Relevant vs Different

David Jenkins

Being different used to be the big thing. Different can be good…relevant is far better

Back in the day, quality control was somewhat archaic and unpredictable depending on the location of manufacture and the product being produced. You truly had to worry whether the little red fire truck had lead paint in it, be concerned if the gas tank would explode with a rear end impact, or the hair product had a toxic chemical in it that would make your hair fall out or worse. At that time, differentiation was a key performance indicator for companies who wanted to become more competitive and gain more market share.

Whether products, services, even people, there was a time when every company on the planet had different built into their positioning statements and we as consumers took the bait over and over again. Some new product or service came along and we all took notice and thought there must be something valuable here because it was different. Intrigue alone was enough to create interest, convincing us the new and different thing was something we should have, even though we knew little of the elixir that cured all illness, the software that fixed everything or the fitness machine that gave us six-pack abs.

Today though, ‘different’ is all around us blending into a sea of beige. Different is becoming more homogenized as we live in a world of vast selection where marketing channels have made us so aware that different exists, that in some ways, being different just seems normal. The other factor that makes this reality so apparent is the fact that everything manufactured today whether locally or globally is at such a high level of quality, that it’s quite difficult to see and experience the differentiation in many products. You no longer have to worry about buying a new car and having a breakdown, hundred thousand mile warranties are commonplace, and as for free service, everyone’s doing that. So why do we strive to be different?

Differentiation is not measured in the how much it deviates, but how much it captivates.

There are many drivers of wanting to be unique: Could be the desire to want to be noticed. Could be not wanting to blend in or be the same. Could be an ‘anti’-position as a rebel. Could just be that we don’t like what we see in other brands. There’s a relatable difference that wears in overtime and has some merit, and there’s a completely unrelatable, irrelevant difference that wears out before it even gets started. It’s good to know the distinction here. The more relatable, success-focused approaches to different such as – wanting to be stand out from the norm, be the best in my category, do it like nobody else does – is better than the alternatives. But regardless of where the motivation comes from, different will always be risky and it’s wise to assess the potential payoff vs. potential put-off of being different if you ever decide to differentiate.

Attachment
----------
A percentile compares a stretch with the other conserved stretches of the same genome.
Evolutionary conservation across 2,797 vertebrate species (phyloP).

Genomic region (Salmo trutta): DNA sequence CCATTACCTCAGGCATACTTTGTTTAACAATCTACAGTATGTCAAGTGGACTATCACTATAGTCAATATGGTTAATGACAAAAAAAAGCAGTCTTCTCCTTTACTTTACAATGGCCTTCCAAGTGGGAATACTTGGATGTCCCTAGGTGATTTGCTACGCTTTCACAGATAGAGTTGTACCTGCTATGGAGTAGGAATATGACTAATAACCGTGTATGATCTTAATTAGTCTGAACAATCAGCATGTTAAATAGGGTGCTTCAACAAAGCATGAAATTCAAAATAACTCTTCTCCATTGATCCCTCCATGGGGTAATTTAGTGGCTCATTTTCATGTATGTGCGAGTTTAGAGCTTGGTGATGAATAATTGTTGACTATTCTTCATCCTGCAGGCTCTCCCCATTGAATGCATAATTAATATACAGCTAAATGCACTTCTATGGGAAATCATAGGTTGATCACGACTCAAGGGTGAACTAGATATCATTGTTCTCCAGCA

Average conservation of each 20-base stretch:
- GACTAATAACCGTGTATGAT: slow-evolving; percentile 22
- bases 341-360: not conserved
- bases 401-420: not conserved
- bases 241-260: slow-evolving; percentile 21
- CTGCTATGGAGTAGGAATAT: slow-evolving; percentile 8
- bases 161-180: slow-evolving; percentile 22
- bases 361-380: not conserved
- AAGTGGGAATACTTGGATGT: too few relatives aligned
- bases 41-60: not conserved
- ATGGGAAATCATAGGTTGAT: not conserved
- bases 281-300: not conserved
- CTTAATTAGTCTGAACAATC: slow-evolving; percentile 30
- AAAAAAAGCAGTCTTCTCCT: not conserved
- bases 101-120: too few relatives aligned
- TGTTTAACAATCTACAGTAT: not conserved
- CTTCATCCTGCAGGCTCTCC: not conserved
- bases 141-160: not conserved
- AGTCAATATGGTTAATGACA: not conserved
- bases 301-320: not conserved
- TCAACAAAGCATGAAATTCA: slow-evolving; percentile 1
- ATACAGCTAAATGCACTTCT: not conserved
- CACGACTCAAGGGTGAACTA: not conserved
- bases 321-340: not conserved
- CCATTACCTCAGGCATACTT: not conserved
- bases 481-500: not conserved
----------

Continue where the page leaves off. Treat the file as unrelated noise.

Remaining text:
For example, consider a marketing firm in which one of their clients in the technology business builds a software platform and is convinced that the main features of their new program will be successful because nobody else on the market has them. They built the brand and all the messaging and campaigns around these differentiated features, launched the product… and hear nothing but crickets. The phone doesn’t ring, the sales team is frustrated and although the campaign shared the message succinctly, different lacked one key ingredient – relevance. Although the features were of some value, it becomes obvious that the client’s idea of valuable was different than what the market wanted.

Differentiation without relevance is dead. You’ll just end up standing out from the crowd, in fact so far out, that no one will see you.

Although software is a product example, every product, service or personal brand demands the same consideration. Providing our tenants with a useful relevant product is our commitment to our business and our direction. This starts with communication and understanding our tenant needs and doing our best to address these and fill the gaps without impeding their business and direction.

Relevance is the new normal in standing out, and it’s wise to do a check in every now and then as to our relevance with our employees, clients, tenants and vendors on a regular basis. Of course, if relevance requires being different, then so be it, be different in that light, but never sacrifice relevance for difference otherwise you’ll find yourself… well, having to do something different.

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David Jenkins is Vice President, Capital Project Manager Washington, DC.  Mr. Jenkins is responsible for providing all capital project implementation for all new acquisitions and existing assets, in the Northeast, Mid-Atlantic, Southeast and Ohio. His responsibilities include managing all aspects of building repositioning, development and large scale tenant build-outs.